Current Hospital Employment of Physicians Different from Similar Trend in the 1990s

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HEP-thumb5With all of the talk surrounding the recent trend toward hospital employment of physicians, many industry veterans might recall a similar rush in the 1990s, writes Mark Hagland over at Healthcare Informatics, that eventually imploded.

The Deloitte Center for Health Solutions recently issued a report titled, “Issue Brief: Physician-Hospital Employment: This Time It’s Different,” that compares both eras.

The report recalls the numerous reasons why the trend faltered in the nineties and concludes: “There was…a general lack of understanding in the 1990s that the hospital enterprise and the physician-practice enterprise operate under different business models (e.g. billing, staffing, revenue) and have some different regulatory requirements.

“This time around, hospitals cannot afford to fail because the need to integrate and the competition for essential physicians are heightened by the healthcare system’s overall transformation. Hospitals need to identify, employ, and align with the right physicians or risk being left behind.”

Bob Williams, M.D., national medical leader of Deloitte Life Sciences Health Care Consulting, told Hagland in an interview, the main difference between the 1990s and now is economics.

“I don’t think the economics were aligned around it as they are now in terms of the opportunity,” he said. “And also, people didn’t understand that hospital operations and physician operations are very different, and how you lead and manage a hospital and how you manage a physician group are fundamentally different.”

Plus, hospitals aren’t in as much competition with the commercial physician practice management companies in buying up physician practices as they were in the nineties, he added, when the intense competition drove many organizations to impulse buys that ultimately lost them money.

The market is also “…demanding clinical integration…” and doctors and hospitals must now “…provide more evidence-based care, more coordinated, integrated care, and begin to assume some risk for those populations, and create an economic incentive to provide higher-quality care,” a fundamental transformation that simply wasn’t happening in the 1990s.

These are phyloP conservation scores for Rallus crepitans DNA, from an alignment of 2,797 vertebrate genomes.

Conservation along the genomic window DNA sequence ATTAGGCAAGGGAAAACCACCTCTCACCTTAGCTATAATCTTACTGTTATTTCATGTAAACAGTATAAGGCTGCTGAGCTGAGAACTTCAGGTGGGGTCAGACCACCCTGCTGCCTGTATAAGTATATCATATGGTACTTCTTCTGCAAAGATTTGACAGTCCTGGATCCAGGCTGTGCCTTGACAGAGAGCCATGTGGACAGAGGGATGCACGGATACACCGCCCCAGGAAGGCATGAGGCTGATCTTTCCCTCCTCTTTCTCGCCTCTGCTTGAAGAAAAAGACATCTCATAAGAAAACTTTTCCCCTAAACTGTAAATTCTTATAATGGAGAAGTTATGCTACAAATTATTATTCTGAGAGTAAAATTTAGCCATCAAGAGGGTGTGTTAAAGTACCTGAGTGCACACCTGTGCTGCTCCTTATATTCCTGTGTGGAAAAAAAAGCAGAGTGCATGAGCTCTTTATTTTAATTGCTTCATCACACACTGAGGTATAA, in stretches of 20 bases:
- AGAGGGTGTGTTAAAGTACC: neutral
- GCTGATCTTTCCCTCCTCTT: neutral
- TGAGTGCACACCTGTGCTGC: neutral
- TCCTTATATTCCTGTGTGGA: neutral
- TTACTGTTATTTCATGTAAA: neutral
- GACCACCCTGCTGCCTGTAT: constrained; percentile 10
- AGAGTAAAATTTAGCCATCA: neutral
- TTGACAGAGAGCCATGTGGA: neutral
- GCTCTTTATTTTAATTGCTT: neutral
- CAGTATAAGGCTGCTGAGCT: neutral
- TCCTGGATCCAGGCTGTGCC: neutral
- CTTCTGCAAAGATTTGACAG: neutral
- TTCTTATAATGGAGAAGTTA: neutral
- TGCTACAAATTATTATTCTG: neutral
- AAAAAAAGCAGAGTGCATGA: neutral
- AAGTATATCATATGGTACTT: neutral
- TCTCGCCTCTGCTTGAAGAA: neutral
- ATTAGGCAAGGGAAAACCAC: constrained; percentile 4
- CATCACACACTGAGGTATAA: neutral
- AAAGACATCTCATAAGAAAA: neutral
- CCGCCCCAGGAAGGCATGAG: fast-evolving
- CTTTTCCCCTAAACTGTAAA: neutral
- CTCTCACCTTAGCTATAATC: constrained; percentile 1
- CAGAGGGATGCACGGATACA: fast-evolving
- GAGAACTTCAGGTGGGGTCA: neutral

Hospitals and physicians also see themselves more as partners in the delivery of care than they did in the nineties, he said. The truly successful hospitals are engaging physicians and involving them in policy-making and vision-building, even with regards to IT. “…[I]f if the physicians are treated as employees rather than co-owners of the enterprise with incentives for its success, that could lead to failure.”

The question must then be asked, how informed are physicians of the latest trends? According to Williams, not as much as they should be, but with good reason.

“…I do think there is some general awareness of some of the trends. Most of the physicians are heads down seeing patients every day, and don’t have the time, really, to stop and step back and put it all together. Increasingly, in pockets, physicians are seeing that there’s a significant opportunity for them, because so much is driven by political decision-making.

“But most of the physicians are delivering patient care and doing a good job of it with the tools they have; but there’s been a significant increase in the number of physicians who truly understand what’s going on. But when they drive home at night, they’re asking themselves, did I do the best job today providing care with the tools I had? And that’s how they evaluate themselves at the core, and then ask themselves whether they have been able to be financially successful and stable.”

As healthcare executives, what is your view on the hospital employment of physicians? Is the current trend different from the failed trend of the 1990s? Is your organization actively hiring more physicians and acquiring more medical groups?

-by Pete Fernbaugh

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